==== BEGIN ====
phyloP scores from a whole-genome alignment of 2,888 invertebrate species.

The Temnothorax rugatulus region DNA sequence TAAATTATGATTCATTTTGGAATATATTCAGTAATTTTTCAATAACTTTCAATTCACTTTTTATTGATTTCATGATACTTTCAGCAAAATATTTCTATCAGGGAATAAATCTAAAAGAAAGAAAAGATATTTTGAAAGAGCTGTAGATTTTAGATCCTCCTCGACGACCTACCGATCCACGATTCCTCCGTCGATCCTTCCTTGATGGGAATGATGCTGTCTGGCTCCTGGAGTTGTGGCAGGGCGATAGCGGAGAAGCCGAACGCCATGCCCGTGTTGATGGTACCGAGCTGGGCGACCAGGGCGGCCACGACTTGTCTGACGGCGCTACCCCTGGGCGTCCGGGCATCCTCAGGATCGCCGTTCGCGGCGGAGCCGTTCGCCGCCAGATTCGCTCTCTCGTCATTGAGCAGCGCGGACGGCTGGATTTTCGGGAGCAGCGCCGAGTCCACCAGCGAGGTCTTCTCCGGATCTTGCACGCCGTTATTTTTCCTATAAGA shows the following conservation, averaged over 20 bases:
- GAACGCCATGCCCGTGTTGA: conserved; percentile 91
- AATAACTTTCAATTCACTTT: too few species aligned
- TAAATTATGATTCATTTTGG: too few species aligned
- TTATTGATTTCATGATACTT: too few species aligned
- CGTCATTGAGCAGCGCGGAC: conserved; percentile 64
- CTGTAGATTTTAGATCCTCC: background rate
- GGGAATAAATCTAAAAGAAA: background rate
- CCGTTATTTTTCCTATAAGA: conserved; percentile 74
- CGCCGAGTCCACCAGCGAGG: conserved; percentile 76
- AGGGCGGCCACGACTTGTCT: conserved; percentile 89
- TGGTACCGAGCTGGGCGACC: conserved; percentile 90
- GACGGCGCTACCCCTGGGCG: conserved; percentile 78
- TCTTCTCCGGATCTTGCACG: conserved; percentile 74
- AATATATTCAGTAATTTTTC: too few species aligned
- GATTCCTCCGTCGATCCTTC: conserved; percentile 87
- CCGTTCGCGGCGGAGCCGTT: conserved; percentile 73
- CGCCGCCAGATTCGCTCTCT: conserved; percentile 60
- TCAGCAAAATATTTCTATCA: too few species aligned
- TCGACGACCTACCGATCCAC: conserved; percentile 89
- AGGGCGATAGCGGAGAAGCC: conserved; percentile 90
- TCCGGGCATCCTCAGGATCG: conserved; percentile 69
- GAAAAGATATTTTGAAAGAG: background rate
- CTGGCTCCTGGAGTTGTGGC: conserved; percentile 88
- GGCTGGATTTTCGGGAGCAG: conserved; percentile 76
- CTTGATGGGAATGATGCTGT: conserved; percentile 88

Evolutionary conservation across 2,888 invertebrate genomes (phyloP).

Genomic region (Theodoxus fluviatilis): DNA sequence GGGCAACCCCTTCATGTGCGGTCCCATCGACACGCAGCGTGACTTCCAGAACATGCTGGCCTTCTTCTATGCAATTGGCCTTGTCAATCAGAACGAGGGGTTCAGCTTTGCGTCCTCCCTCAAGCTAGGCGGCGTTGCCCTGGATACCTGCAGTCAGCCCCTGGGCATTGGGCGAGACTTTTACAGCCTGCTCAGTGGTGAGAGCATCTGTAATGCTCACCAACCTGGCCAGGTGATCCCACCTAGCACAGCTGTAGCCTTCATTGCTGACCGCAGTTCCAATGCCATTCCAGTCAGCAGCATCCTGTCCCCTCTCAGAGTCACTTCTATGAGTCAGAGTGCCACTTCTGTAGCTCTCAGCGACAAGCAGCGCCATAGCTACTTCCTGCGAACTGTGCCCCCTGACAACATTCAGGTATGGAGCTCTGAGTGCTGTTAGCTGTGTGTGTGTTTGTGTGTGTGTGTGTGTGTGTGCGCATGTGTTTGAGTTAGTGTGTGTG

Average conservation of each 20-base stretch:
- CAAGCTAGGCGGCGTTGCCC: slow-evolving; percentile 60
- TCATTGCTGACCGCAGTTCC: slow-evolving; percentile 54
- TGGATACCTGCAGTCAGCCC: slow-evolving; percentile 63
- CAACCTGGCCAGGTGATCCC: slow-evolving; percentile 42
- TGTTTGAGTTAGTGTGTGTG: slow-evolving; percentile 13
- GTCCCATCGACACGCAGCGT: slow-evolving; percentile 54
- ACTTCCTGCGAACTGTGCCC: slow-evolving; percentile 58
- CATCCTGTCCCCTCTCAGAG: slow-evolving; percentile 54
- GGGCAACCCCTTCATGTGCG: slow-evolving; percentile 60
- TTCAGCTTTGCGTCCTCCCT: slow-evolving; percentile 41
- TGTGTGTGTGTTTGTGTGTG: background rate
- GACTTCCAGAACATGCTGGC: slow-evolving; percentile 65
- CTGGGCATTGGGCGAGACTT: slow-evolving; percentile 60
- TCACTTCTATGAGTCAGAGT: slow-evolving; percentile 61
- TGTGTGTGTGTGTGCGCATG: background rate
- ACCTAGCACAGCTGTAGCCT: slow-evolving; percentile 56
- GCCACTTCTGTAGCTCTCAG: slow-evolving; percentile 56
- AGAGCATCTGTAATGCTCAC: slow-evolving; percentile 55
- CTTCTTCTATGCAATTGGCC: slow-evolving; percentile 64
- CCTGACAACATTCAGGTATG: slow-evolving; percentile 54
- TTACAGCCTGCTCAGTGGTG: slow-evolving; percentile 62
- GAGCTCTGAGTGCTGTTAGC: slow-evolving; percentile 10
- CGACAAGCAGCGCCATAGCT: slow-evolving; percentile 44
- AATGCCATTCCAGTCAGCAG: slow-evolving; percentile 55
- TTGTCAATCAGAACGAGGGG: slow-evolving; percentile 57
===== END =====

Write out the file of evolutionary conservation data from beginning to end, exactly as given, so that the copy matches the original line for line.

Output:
phyloP scores from a whole-genome alignment of 2,888 invertebrate species.

The Temnothorax rugatulus region DNA sequence TAAATTATGATTCATTTTGGAATATATTCAGTAATTTTTCAATAACTTTCAATTCACTTTTTATTGATTTCATGATACTTTCAGCAAAATATTTCTATCAGGGAATAAATCTAAAAGAAAGAAAAGATATTTTGAAAGAGCTGTAGATTTTAGATCCTCCTCGACGACCTACCGATCCACGATTCCTCCGTCGATCCTTCCTTGATGGGAATGATGCTGTCTGGCTCCTGGAGTTGTGGCAGGGCGATAGCGGAGAAGCCGAACGCCATGCCCGTGTTGATGGTACCGAGCTGGGCGACCAGGGCGGCCACGACTTGTCTGACGGCGCTACCCCTGGGCGTCCGGGCATCCTCAGGATCGCCGTTCGCGGCGGAGCCGTTCGCCGCCAGATTCGCTCTCTCGTCATTGAGCAGCGCGGACGGCTGGATTTTCGGGAGCAGCGCCGAGTCCACCAGCGAGGTCTTCTCCGGATCTTGCACGCCGTTATTTTTCCTATAAGA shows the following conservation, averaged over 20 bases:
- GAACGCCATGCCCGTGTTGA: conserved; percentile 91
- AATAACTTTCAATTCACTTT: too few species aligned
- TAAATTATGATTCATTTTGG: too few species aligned
- TTATTGATTTCATGATACTT: too few species aligned
- CGTCATTGAGCAGCGCGGAC: conserved; percentile 64
- CTGTAGATTTTAGATCCTCC: background rate
- GGGAATAAATCTAAAAGAAA: background rate
- CCGTTATTTTTCCTATAAGA: conserved; percentile 74
- CGCCGAGTCCACCAGCGAGG: conserved; percentile 76
- AGGGCGGCCACGACTTGTCT: conserved; percentile 89
- TGGTACCGAGCTGGGCGACC: conserved; percentile 90
- GACGGCGCTACCCCTGGGCG: conserved; percentile 78
- TCTTCTCCGGATCTTGCACG: conserved; percentile 74
- AATATATTCAGTAATTTTTC: too few species aligned
- GATTCCTCCGTCGATCCTTC: conserved; percentile 87
- CCGTTCGCGGCGGAGCCGTT: conserved; percentile 73
- CGCCGCCAGATTCGCTCTCT: conserved; percentile 60
- TCAGCAAAATATTTCTATCA: too few species aligned
- TCGACGACCTACCGATCCAC: conserved; percentile 89
- AGGGCGATAGCGGAGAAGCC: conserved; percentile 90
- TCCGGGCATCCTCAGGATCG: conserved; percentile 69
- GAAAAGATATTTTGAAAGAG: background rate
- CTGGCTCCTGGAGTTGTGGC: conserved; percentile 88
- GGCTGGATTTTCGGGAGCAG: conserved; percentile 76
- CTTGATGGGAATGATGCTGT: conserved; percentile 88

Evolutionary conservation across 2,888 invertebrate genomes (phyloP).

Genomic region (Theodoxus fluviatilis): DNA sequence GGGCAACCCCTTCATGTGCGGTCCCATCGACACGCAGCGTGACTTCCAGAACATGCTGGCCTTCTTCTATGCAATTGGCCTTGTCAATCAGAACGAGGGGTTCAGCTTTGCGTCCTCCCTCAAGCTAGGCGGCGTTGCCCTGGATACCTGCAGTCAGCCCCTGGGCATTGGGCGAGACTTTTACAGCCTGCTCAGTGGTGAGAGCATCTGTAATGCTCACCAACCTGGCCAGGTGATCCCACCTAGCACAGCTGTAGCCTTCATTGCTGACCGCAGTTCCAATGCCATTCCAGTCAGCAGCATCCTGTCCCCTCTCAGAGTCACTTCTATGAGTCAGAGTGCCACTTCTGTAGCTCTCAGCGACAAGCAGCGCCATAGCTACTTCCTGCGAACTGTGCCCCCTGACAACATTCAGGTATGGAGCTCTGAGTGCTGTTAGCTGTGTGTGTGTTTGTGTGTGTGTGTGTGTGTGTGCGCATGTGTTTGAGTTAGTGTGTGTG

Average conservation of each 20-base stretch:
- CAAGCTAGGCGGCGTTGCCC: slow-evolving; percentile 60
- TCATTGCTGACCGCAGTTCC: slow-evolving; percentile 54
- TGGATACCTGCAGTCAGCCC: slow-evolving; percentile 63
- CAACCTGGCCAGGTGATCCC: slow-evolving; percentile 42
- TGTTTGAGTTAGTGTGTGTG: slow-evolving; percentile 13
- GTCCCATCGACACGCAGCGT: slow-evolving; percentile 54
- ACTTCCTGCGAACTGTGCCC: slow-evolving; percentile 58
- CATCCTGTCCCCTCTCAGAG: slow-evolving; percentile 54
- GGGCAACCCCTTCATGTGCG: slow-evolving; percentile 60
- TTCAGCTTTGCGTCCTCCCT: slow-evolving; percentile 41
- TGTGTGTGTGTTTGTGTGTG: background rate
- GACTTCCAGAACATGCTGGC: slow-evolving; percentile 65
- CTGGGCATTGGGCGAGACTT: slow-evolving; percentile 60
- TCACTTCTATGAGTCAGAGT: slow-evolving; percentile 61
- TGTGTGTGTGTGTGCGCATG: background rate
- ACCTAGCACAGCTGTAGCCT: slow-evolving; percentile 56
- GCCACTTCTGTAGCTCTCAG: slow-evolving; percentile 56
- AGAGCATCTGTAATGCTCAC: slow-evolving; percentile 55
- CTTCTTCTATGCAATTGGCC: slow-evolving; percentile 64
- CCTGACAACATTCAGGTATG: slow-evolving; percentile 54
- TTACAGCCTGCTCAGTGGTG: slow-evolving; percentile 62
- GAGCTCTGAGTGCTGTTAGC: slow-evolving; percentile 10
- CGACAAGCAGCGCCATAGCT: slow-evolving; percentile 44
- AATGCCATTCCAGTCAGCAG: slow-evolving; percentile 55
- TTGTCAATCAGAACGAGGGG: slow-evolving; percentile 57